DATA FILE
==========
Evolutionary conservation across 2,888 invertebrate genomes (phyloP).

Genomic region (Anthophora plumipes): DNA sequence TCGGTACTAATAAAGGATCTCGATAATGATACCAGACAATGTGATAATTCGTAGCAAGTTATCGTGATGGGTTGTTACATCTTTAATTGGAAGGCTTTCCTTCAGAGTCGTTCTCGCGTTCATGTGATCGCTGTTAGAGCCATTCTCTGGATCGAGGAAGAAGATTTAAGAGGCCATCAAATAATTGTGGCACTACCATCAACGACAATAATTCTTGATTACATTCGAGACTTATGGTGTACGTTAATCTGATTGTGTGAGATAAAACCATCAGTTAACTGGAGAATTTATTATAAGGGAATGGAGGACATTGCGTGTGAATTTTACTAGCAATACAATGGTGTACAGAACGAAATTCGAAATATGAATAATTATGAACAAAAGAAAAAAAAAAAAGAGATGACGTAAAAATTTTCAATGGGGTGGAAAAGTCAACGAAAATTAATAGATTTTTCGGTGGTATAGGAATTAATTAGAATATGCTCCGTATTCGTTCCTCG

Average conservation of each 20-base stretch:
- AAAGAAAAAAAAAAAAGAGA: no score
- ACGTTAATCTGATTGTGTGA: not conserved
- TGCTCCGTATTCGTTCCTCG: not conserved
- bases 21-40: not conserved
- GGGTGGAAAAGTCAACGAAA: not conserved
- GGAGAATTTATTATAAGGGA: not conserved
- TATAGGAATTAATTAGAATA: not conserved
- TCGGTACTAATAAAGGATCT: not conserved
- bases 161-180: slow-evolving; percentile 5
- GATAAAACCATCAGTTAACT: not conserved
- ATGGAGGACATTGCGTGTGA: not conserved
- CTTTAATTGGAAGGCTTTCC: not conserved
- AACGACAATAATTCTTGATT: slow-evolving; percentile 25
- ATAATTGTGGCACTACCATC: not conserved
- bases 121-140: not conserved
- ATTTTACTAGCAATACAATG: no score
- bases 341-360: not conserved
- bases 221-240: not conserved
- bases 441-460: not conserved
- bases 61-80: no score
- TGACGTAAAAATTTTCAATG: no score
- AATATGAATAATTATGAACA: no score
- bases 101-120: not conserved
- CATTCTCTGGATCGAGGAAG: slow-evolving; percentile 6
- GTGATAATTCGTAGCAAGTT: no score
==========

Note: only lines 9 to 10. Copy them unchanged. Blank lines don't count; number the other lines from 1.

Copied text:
- GGAGAATTTATTATAAGGGA: not conserved
- TATAGGAATTAATTAGAATA: not conserved